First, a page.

At this point, it is no longer controversial to say that journalism, and publishing generally, are in a crisis of power and trust. Whether we measure power in dollars or in “attention”, traditional authorities are losing their grip and the average person is less confident each day in which authorities to trust for information. In the last two decades, information businesses large and small, non-profits, government agencies, and religious organizations who publish information to a general public have all suffered a rapid loss of public trust and control over where their information goes.
It is increasingly clear where all their trust and power went: a handful of highly centralized and profit-maximizing information technology platforms got between them and their public, taking advantage of the trust-poor architecture of the early internet and commercializing it rapidly. These platforms hold increasingly monopolistic control over how publications find their readers, and over which publications readers will find when they search for information. It is just dawning on the general public how formidable this power is, and how it can be abused.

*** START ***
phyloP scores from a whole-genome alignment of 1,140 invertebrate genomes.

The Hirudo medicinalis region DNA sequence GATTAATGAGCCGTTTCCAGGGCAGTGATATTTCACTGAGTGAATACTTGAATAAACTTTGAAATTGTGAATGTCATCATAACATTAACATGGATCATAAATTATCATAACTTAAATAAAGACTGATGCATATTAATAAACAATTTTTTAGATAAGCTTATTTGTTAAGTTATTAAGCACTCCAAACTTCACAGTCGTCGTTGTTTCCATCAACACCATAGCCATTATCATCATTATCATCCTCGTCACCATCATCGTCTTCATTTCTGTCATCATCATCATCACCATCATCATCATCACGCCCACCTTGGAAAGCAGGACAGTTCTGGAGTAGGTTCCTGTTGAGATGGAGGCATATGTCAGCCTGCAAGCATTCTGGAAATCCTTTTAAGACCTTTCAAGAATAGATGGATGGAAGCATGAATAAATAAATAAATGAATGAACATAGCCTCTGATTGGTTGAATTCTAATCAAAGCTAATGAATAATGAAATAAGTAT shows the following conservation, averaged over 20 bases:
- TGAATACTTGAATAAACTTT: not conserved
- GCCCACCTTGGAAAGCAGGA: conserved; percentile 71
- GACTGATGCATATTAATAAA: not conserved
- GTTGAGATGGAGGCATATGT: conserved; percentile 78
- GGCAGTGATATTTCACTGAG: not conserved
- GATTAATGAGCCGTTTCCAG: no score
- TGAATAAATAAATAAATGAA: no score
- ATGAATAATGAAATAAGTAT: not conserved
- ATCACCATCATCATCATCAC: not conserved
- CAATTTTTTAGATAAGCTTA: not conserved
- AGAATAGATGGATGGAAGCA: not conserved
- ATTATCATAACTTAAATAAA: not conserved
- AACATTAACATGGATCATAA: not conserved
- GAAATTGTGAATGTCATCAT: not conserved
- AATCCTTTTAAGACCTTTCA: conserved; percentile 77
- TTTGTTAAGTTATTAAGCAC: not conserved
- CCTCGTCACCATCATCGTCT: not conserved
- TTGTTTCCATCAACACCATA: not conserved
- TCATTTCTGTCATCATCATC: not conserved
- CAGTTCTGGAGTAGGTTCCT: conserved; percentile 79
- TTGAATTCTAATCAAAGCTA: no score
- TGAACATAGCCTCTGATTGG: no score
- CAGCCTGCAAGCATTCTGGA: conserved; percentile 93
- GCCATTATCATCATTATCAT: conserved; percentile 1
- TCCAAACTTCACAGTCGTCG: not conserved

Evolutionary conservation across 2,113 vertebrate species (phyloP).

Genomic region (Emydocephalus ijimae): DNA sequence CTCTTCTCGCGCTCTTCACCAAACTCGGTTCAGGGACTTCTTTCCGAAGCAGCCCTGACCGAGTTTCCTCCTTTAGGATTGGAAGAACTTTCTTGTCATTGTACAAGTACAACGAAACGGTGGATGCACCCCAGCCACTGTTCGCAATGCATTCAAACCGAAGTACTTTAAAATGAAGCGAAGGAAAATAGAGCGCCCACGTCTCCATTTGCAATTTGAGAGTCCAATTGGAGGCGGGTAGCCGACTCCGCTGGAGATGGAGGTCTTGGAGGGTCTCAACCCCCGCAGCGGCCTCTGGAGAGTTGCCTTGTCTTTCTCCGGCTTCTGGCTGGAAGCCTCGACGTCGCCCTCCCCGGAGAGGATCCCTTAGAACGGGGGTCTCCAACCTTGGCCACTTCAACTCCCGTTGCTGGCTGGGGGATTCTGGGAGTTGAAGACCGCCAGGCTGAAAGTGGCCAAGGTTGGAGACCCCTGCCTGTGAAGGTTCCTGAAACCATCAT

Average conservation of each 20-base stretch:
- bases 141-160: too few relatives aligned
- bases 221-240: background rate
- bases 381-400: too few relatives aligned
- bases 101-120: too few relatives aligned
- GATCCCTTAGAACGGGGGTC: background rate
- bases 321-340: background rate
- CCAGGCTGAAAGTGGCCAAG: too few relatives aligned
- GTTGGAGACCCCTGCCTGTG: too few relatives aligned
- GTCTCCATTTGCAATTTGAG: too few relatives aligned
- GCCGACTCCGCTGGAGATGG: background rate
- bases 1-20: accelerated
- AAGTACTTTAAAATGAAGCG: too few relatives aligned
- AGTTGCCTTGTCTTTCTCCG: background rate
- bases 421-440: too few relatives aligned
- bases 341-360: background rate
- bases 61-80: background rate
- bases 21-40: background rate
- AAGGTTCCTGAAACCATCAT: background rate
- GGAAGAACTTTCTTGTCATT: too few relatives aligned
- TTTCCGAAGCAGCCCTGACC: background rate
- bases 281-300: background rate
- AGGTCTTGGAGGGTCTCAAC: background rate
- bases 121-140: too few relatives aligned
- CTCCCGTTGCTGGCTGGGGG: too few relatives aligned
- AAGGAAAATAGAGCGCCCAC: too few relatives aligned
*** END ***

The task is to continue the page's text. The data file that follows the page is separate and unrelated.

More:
In a marketplace of ideas where anyone can buy eyeballs at the same price, all it takes is a bigger budget for bad information to crowd out good information, or for misinformation to drown out common sense. The falling price of a successful disinformation campaign might be the proverbial canary in the mineshaft, but the centralization of publishing power affects all journalism, all of the arts, and all knowledge production, all the way to the tiniest neighborhood newsletter or specialist research publication. Even a nonprofit cooperative of internet activists like us feels the struggle for attention, as we communicate to our global public from the homepage of a tiny .org website.
Our urgent needs for new public trust and new technologies for trusted communication and publication are intertwined: a socio-technical challenge with a solution both social and technical. Our mission is simply to produce technologies and promote governance concordant with our values for an internet rooted in good information, individual trust, and a technological Commons.